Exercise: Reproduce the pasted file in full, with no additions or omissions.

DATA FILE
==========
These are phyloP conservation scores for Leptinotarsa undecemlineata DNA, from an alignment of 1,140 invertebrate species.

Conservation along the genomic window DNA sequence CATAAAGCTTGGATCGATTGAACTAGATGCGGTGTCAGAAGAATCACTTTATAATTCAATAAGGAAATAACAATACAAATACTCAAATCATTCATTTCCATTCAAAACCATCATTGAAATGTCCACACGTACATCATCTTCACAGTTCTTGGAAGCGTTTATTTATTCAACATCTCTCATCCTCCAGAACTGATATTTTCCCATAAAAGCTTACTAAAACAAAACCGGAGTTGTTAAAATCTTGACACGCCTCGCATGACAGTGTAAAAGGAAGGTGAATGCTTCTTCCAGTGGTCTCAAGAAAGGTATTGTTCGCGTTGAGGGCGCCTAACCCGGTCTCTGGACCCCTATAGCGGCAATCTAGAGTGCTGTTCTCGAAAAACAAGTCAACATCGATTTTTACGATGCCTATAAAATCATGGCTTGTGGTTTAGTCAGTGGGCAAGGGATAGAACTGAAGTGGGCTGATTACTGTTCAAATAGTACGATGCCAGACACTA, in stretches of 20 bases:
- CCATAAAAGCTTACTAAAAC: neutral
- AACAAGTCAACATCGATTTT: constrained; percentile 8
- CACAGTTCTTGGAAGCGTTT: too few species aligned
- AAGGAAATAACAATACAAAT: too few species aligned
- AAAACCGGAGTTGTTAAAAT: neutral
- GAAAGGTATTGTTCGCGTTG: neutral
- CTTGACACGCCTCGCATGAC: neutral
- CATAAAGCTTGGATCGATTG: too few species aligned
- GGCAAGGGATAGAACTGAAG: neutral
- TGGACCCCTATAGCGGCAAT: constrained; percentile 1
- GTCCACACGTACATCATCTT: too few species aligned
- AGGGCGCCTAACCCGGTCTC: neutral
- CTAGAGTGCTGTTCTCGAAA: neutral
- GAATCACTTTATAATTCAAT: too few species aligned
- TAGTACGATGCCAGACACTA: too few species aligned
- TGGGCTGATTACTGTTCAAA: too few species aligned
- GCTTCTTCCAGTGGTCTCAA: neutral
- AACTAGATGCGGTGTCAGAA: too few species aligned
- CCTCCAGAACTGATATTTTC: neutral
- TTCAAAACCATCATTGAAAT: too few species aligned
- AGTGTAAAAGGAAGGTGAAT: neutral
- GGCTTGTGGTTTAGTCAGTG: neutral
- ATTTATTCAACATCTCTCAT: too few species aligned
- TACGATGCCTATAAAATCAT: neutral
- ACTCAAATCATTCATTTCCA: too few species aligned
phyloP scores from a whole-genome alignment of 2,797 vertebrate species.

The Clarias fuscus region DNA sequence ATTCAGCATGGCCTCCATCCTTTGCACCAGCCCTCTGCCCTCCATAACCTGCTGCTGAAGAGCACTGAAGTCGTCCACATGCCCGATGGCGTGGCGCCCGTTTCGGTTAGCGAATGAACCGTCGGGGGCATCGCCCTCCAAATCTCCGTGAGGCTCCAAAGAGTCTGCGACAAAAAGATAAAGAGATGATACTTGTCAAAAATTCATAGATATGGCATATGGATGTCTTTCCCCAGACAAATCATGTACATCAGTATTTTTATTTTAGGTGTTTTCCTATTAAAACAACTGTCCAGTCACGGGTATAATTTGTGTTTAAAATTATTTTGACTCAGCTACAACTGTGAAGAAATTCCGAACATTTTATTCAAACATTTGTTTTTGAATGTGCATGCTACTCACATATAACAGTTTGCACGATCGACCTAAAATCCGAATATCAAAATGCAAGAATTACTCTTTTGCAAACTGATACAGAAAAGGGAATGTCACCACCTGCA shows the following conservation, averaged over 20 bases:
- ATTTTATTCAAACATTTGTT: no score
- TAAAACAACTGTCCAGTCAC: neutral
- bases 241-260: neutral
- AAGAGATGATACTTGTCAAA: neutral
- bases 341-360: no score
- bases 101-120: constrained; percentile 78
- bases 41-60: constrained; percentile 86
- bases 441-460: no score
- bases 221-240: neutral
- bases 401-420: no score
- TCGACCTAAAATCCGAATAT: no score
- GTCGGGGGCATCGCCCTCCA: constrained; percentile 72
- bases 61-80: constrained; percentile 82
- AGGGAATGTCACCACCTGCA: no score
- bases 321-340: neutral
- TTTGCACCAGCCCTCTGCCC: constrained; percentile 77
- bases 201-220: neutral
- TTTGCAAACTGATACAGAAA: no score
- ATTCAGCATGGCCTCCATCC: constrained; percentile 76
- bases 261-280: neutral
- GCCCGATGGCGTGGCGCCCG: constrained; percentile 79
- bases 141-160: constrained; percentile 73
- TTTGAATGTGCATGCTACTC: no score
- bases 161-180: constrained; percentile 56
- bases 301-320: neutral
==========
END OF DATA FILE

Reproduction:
These are phyloP conservation scores for Leptinotarsa undecemlineata DNA, from an alignment of 1,140 invertebrate species.

Conservation along the genomic window DNA sequence CATAAAGCTTGGATCGATTGAACTAGATGCGGTGTCAGAAGAATCACTTTATAATTCAATAAGGAAATAACAATACAAATACTCAAATCATTCATTTCCATTCAAAACCATCATTGAAATGTCCACACGTACATCATCTTCACAGTTCTTGGAAGCGTTTATTTATTCAACATCTCTCATCCTCCAGAACTGATATTTTCCCATAAAAGCTTACTAAAACAAAACCGGAGTTGTTAAAATCTTGACACGCCTCGCATGACAGTGTAAAAGGAAGGTGAATGCTTCTTCCAGTGGTCTCAAGAAAGGTATTGTTCGCGTTGAGGGCGCCTAACCCGGTCTCTGGACCCCTATAGCGGCAATCTAGAGTGCTGTTCTCGAAAAACAAGTCAACATCGATTTTTACGATGCCTATAAAATCATGGCTTGTGGTTTAGTCAGTGGGCAAGGGATAGAACTGAAGTGGGCTGATTACTGTTCAAATAGTACGATGCCAGACACTA, in stretches of 20 bases:
- CCATAAAAGCTTACTAAAAC: neutral
- AACAAGTCAACATCGATTTT: constrained; percentile 8
- CACAGTTCTTGGAAGCGTTT: too few species aligned
- AAGGAAATAACAATACAAAT: too few species aligned
- AAAACCGGAGTTGTTAAAAT: neutral
- GAAAGGTATTGTTCGCGTTG: neutral
- CTTGACACGCCTCGCATGAC: neutral
- CATAAAGCTTGGATCGATTG: too few species aligned
- GGCAAGGGATAGAACTGAAG: neutral
- TGGACCCCTATAGCGGCAAT: constrained; percentile 1
- GTCCACACGTACATCATCTT: too few species aligned
- AGGGCGCCTAACCCGGTCTC: neutral
- CTAGAGTGCTGTTCTCGAAA: neutral
- GAATCACTTTATAATTCAAT: too few species aligned
- TAGTACGATGCCAGACACTA: too few species aligned
- TGGGCTGATTACTGTTCAAA: too few species aligned
- GCTTCTTCCAGTGGTCTCAA: neutral
- AACTAGATGCGGTGTCAGAA: too few species aligned
- CCTCCAGAACTGATATTTTC: neutral
- TTCAAAACCATCATTGAAAT: too few species aligned
- AGTGTAAAAGGAAGGTGAAT: neutral
- GGCTTGTGGTTTAGTCAGTG: neutral
- ATTTATTCAACATCTCTCAT: too few species aligned
- TACGATGCCTATAAAATCAT: neutral
- ACTCAAATCATTCATTTCCA: too few species aligned
phyloP scores from a whole-genome alignment of 2,797 vertebrate species.

The Clarias fuscus region DNA sequence ATTCAGCATGGCCTCCATCCTTTGCACCAGCCCTCTGCCCTCCATAACCTGCTGCTGAAGAGCACTGAAGTCGTCCACATGCCCGATGGCGTGGCGCCCGTTTCGGTTAGCGAATGAACCGTCGGGGGCATCGCCCTCCAAATCTCCGTGAGGCTCCAAAGAGTCTGCGACAAAAAGATAAAGAGATGATACTTGTCAAAAATTCATAGATATGGCATATGGATGTCTTTCCCCAGACAAATCATGTACATCAGTATTTTTATTTTAGGTGTTTTCCTATTAAAACAACTGTCCAGTCACGGGTATAATTTGTGTTTAAAATTATTTTGACTCAGCTACAACTGTGAAGAAATTCCGAACATTTTATTCAAACATTTGTTTTTGAATGTGCATGCTACTCACATATAACAGTTTGCACGATCGACCTAAAATCCGAATATCAAAATGCAAGAATTACTCTTTTGCAAACTGATACAGAAAAGGGAATGTCACCACCTGCA shows the following conservation, averaged over 20 bases:
- ATTTTATTCAAACATTTGTT: no score
- TAAAACAACTGTCCAGTCAC: neutral
- bases 241-260: neutral
- AAGAGATGATACTTGTCAAA: neutral
- bases 341-360: no score
- bases 101-120: constrained; percentile 78
- bases 41-60: constrained; percentile 86
- bases 441-460: no score
- bases 221-240: neutral
- bases 401-420: no score
- TCGACCTAAAATCCGAATAT: no score
- GTCGGGGGCATCGCCCTCCA: constrained; percentile 72
- bases 61-80: constrained; percentile 82
- AGGGAATGTCACCACCTGCA: no score
- bases 321-340: neutral
- TTTGCACCAGCCCTCTGCCC: constrained; percentile 77
- bases 201-220: neutral
- TTTGCAAACTGATACAGAAA: no score
- ATTCAGCATGGCCTCCATCC: constrained; percentile 76
- bases 261-280: neutral
- GCCCGATGGCGTGGCGCCCG: constrained; percentile 79
- bases 141-160: constrained; percentile 73
- TTTGAATGTGCATGCTACTC: no score
- bases 161-180: constrained; percentile 56
- bases 301-320: neutral